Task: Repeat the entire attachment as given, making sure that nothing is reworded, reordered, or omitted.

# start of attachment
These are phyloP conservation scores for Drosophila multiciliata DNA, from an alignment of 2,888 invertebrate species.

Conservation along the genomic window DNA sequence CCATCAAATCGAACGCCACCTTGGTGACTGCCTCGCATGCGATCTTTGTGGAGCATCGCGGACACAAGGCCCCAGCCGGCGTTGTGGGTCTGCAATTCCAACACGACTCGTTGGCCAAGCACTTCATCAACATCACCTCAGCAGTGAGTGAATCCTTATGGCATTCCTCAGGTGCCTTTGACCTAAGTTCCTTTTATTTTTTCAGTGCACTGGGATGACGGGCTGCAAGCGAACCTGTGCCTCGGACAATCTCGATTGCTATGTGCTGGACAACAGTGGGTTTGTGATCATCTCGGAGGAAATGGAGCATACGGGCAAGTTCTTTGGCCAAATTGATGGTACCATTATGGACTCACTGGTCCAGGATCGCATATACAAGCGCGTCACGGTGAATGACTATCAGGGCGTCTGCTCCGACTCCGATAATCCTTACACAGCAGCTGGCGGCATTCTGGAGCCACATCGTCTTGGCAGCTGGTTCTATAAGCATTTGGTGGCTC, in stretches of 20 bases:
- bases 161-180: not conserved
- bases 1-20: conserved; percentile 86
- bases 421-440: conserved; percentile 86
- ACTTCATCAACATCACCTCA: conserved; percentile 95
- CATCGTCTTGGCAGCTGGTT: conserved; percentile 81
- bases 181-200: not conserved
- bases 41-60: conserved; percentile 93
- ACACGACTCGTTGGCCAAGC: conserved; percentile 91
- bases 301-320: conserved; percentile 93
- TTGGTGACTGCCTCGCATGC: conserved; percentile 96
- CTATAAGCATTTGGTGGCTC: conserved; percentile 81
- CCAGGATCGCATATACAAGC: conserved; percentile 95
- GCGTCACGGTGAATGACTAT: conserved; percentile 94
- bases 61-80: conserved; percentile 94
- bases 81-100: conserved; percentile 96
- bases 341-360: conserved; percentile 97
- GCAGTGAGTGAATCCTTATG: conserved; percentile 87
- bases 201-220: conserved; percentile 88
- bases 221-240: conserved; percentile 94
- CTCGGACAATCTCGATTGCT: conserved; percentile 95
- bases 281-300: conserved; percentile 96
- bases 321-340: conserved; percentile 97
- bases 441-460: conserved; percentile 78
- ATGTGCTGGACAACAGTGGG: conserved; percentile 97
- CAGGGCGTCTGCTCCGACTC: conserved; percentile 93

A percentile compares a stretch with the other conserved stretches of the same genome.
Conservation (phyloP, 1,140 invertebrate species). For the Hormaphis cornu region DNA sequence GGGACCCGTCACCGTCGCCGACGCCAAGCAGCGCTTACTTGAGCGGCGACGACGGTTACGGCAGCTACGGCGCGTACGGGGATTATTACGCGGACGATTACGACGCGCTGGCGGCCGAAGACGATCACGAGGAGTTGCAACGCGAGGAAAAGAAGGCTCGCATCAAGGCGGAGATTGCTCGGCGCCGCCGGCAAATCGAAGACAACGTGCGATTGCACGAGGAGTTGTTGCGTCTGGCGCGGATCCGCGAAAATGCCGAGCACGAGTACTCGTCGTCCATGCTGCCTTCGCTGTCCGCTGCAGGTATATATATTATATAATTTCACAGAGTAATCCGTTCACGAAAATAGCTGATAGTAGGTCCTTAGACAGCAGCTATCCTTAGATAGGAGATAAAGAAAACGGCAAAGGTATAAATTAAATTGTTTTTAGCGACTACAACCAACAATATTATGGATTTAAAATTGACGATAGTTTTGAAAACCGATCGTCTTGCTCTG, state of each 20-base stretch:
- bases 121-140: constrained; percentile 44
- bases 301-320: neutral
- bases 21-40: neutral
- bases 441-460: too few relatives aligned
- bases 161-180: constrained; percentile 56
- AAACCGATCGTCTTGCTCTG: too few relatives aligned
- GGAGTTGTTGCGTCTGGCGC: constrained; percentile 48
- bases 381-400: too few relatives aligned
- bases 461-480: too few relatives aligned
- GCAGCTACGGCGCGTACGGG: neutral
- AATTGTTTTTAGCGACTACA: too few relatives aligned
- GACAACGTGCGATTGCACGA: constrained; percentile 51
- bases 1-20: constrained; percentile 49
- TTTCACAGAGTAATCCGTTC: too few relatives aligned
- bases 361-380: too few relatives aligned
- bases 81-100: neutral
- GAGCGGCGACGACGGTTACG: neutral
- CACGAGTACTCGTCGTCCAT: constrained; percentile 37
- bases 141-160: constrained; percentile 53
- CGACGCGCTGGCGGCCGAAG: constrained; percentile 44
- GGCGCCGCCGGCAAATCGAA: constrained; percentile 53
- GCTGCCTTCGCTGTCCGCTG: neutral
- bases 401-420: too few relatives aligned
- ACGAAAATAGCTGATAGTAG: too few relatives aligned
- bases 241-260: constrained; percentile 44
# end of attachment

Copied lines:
These are phyloP conservation scores for Drosophila multiciliata DNA, from an alignment of 2,888 invertebrate species.

Conservation along the genomic window DNA sequence CCATCAAATCGAACGCCACCTTGGTGACTGCCTCGCATGCGATCTTTGTGGAGCATCGCGGACACAAGGCCCCAGCCGGCGTTGTGGGTCTGCAATTCCAACACGACTCGTTGGCCAAGCACTTCATCAACATCACCTCAGCAGTGAGTGAATCCTTATGGCATTCCTCAGGTGCCTTTGACCTAAGTTCCTTTTATTTTTTCAGTGCACTGGGATGACGGGCTGCAAGCGAACCTGTGCCTCGGACAATCTCGATTGCTATGTGCTGGACAACAGTGGGTTTGTGATCATCTCGGAGGAAATGGAGCATACGGGCAAGTTCTTTGGCCAAATTGATGGTACCATTATGGACTCACTGGTCCAGGATCGCATATACAAGCGCGTCACGGTGAATGACTATCAGGGCGTCTGCTCCGACTCCGATAATCCTTACACAGCAGCTGGCGGCATTCTGGAGCCACATCGTCTTGGCAGCTGGTTCTATAAGCATTTGGTGGCTC, in stretches of 20 bases:
- bases 161-180: not conserved
- bases 1-20: conserved; percentile 86
- bases 421-440: conserved; percentile 86
- ACTTCATCAACATCACCTCA: conserved; percentile 95
- CATCGTCTTGGCAGCTGGTT: conserved; percentile 81
- bases 181-200: not conserved
- bases 41-60: conserved; percentile 93
- ACACGACTCGTTGGCCAAGC: conserved; percentile 91
- bases 301-320: conserved; percentile 93
- TTGGTGACTGCCTCGCATGC: conserved; percentile 96
- CTATAAGCATTTGGTGGCTC: conserved; percentile 81
- CCAGGATCGCATATACAAGC: conserved; percentile 95
- GCGTCACGGTGAATGACTAT: conserved; percentile 94
- bases 61-80: conserved; percentile 94
- bases 81-100: conserved; percentile 96
- bases 341-360: conserved; percentile 97
- GCAGTGAGTGAATCCTTATG: conserved; percentile 87
- bases 201-220: conserved; percentile 88
- bases 221-240: conserved; percentile 94
- CTCGGACAATCTCGATTGCT: conserved; percentile 95
- bases 281-300: conserved; percentile 96
- bases 321-340: conserved; percentile 97
- bases 441-460: conserved; percentile 78
- ATGTGCTGGACAACAGTGGG: conserved; percentile 97
- CAGGGCGTCTGCTCCGACTC: conserved; percentile 93

A percentile compares a stretch with the other conserved stretches of the same genome.
Conservation (phyloP, 1,140 invertebrate species). For the Hormaphis cornu region DNA sequence GGGACCCGTCACCGTCGCCGACGCCAAGCAGCGCTTACTTGAGCGGCGACGACGGTTACGGCAGCTACGGCGCGTACGGGGATTATTACGCGGACGATTACGACGCGCTGGCGGCCGAAGACGATCACGAGGAGTTGCAACGCGAGGAAAAGAAGGCTCGCATCAAGGCGGAGATTGCTCGGCGCCGCCGGCAAATCGAAGACAACGTGCGATTGCACGAGGAGTTGTTGCGTCTGGCGCGGATCCGCGAAAATGCCGAGCACGAGTACTCGTCGTCCATGCTGCCTTCGCTGTCCGCTGCAGGTATATATATTATATAATTTCACAGAGTAATCCGTTCACGAAAATAGCTGATAGTAGGTCCTTAGACAGCAGCTATCCTTAGATAGGAGATAAAGAAAACGGCAAAGGTATAAATTAAATTGTTTTTAGCGACTACAACCAACAATATTATGGATTTAAAATTGACGATAGTTTTGAAAACCGATCGTCTTGCTCTG, state of each 20-base stretch:
- bases 121-140: constrained; percentile 44
- bases 301-320: neutral
- bases 21-40: neutral
- bases 441-460: too few relatives aligned
- bases 161-180: constrained; percentile 56
- AAACCGATCGTCTTGCTCTG: too few relatives aligned
- GGAGTTGTTGCGTCTGGCGC: constrained; percentile 48
- bases 381-400: too few relatives aligned
- bases 461-480: too few relatives aligned
- GCAGCTACGGCGCGTACGGG: neutral
- AATTGTTTTTAGCGACTACA: too few relatives aligned
- GACAACGTGCGATTGCACGA: constrained; percentile 51
- bases 1-20: constrained; percentile 49
- TTTCACAGAGTAATCCGTTC: too few relatives aligned
- bases 361-380: too few relatives aligned
- bases 81-100: neutral
- GAGCGGCGACGACGGTTACG: neutral
- CACGAGTACTCGTCGTCCAT: constrained; percentile 37
- bases 141-160: constrained; percentile 53
- CGACGCGCTGGCGGCCGAAG: constrained; percentile 44
- GGCGCCGCCGGCAAATCGAA: constrained; percentile 53
- GCTGCCTTCGCTGTCCGCTG: neutral
- bases 401-420: too few relatives aligned
- ACGAAAATAGCTGATAGTAG: too few relatives aligned
- bases 241-260: constrained; percentile 44